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Mike Lazaridis, president and co-chief executive officer of Research In Motion, holds the new Blackberry PlayBook with a screen projection of the device as he speaks at the RIM Blackberry developers conference in San Francisco, California in this September 27, 2010 file photo. (ROBERT GALBRAITH/REUTERS)
Mike Lazaridis, president and co-chief executive officer of Research In Motion, holds the new Blackberry PlayBook with a screen projection of the device as he speaks at the RIM Blackberry developers conference in San Francisco, California in this September 27, 2010 file photo. (ROBERT GALBRAITH/REUTERS)

RIM's PlayBook gets tough early reviews Add to ...

The initial verdict for Research in Motion's PlayBook is in - and it's generally not good.

The New York Times' prominent tech writer David Pogue calls the tablet "half-baked" and says "it seems almost silly to try to assess it, let alone buy it."

Pogue is one of several U.S. reviewers who were given early access to the much-anticipated device, which RIM hopes can compete with Apple's iPad 2.

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But while reviews had good things to say about the PlayBook's hardware, its Flash-able web browser and slick interface, most were largely negative and focused on missing features still not available.

RIM sent out multiple software updates for the PlayBook while reviewers were assessing it and most reviewers indicated there's hope for the device - once it's in a truly finished state.

"This is both encouraging and worrying - encouraging that RIM is actively working to improve things, but worrying that things as critical as memory management are still being tweaked at the eleventh hour," wrote Engadget reviewer Tim Stevens.

Some lamented that the first version being released is Wi-Fi only and cannot connect to mobile networks. There were also mixed reviews on the BlackBerry Bridge feature, which may appeal to security-minded business customers but likely won't impress consumers.

A handful of critical apps, including those for e-mail, BlackBerry Messenger and contacts, only appear on the PlayBook when a wireless link is established with a BlackBerry. When the link is broken, those apps disappear off the tablet. It's a feature that business users may appreciate, to help keep sensitive data under control. But consumers will have to wait until a promised update in the months ahead until they can keep those essential apps on the PlayBook at all times.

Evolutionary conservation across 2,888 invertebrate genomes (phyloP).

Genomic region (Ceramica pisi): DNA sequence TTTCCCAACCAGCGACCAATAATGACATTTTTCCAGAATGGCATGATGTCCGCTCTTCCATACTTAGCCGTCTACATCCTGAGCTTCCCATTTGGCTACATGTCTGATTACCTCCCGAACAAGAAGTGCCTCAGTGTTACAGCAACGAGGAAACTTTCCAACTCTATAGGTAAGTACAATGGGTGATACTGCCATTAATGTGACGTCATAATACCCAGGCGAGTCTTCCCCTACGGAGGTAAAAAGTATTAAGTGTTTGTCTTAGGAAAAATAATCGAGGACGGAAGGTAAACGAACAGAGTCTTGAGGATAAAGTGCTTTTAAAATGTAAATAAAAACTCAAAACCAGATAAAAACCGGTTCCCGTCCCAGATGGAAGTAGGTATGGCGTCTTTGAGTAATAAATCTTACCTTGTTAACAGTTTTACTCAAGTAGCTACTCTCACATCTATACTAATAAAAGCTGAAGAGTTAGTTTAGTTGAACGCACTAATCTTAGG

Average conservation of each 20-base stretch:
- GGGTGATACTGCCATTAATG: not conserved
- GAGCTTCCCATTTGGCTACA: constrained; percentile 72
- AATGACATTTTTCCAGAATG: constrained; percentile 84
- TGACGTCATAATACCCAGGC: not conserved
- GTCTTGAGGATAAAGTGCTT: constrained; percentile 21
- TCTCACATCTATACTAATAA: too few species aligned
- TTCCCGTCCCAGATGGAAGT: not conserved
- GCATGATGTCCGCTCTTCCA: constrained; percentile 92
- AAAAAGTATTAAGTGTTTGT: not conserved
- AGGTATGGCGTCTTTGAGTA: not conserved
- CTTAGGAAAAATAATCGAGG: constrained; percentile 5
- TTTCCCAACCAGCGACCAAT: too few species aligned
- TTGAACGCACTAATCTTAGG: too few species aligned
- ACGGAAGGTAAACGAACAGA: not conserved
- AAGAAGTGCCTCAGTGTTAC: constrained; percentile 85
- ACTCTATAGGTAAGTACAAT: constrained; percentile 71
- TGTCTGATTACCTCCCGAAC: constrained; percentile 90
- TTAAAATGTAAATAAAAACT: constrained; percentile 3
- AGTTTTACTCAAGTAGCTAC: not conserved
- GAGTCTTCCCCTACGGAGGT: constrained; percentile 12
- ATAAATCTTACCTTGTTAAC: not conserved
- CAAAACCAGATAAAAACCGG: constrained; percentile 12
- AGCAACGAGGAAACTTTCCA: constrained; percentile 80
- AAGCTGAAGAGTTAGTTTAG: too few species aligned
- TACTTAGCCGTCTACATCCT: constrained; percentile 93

"RIM has just shipped a BlackBerry product that cannot do e-mail. It must be skating season in hell," Pogue wrote. "For now, the PlayBook's motto might be, 'There's no app for that."'

Some reviewers also claimed that battery life didn't fully live up to RIM's stated maximum of 10 hours of juice, particularly when playing a lot of video.

Most reviews noted the lack of PlayBook apps available out of the gate, especially when compared against the iPad's fully stocked App Store.

RIM has said the PlayBook will eventually run some Android apps, which is promising, if properly implemented, Stevens wrote.

"The ability to run Android apps could totally change the game - or it could be a non-event. We won't know until RIM flips the switch and lets us all try it out."

Perhaps the most positive review came from Bloomberg's Rich Jaroslovsky, although he used a back-handed compliment in praising the PlayBook.

"Who would have thought that the maker of some of the world's least exciting smartphones would have produced a product this slick? The PlayBook makes BlackBerry relevant again."

The Associated Press also called the PlayBook an "impressive tablet."

"It has to be, considering the iPad's head start," wrote Rachel Metz. "And if RIM can ramp up its app offerings, it will be an even heartier contender."

 
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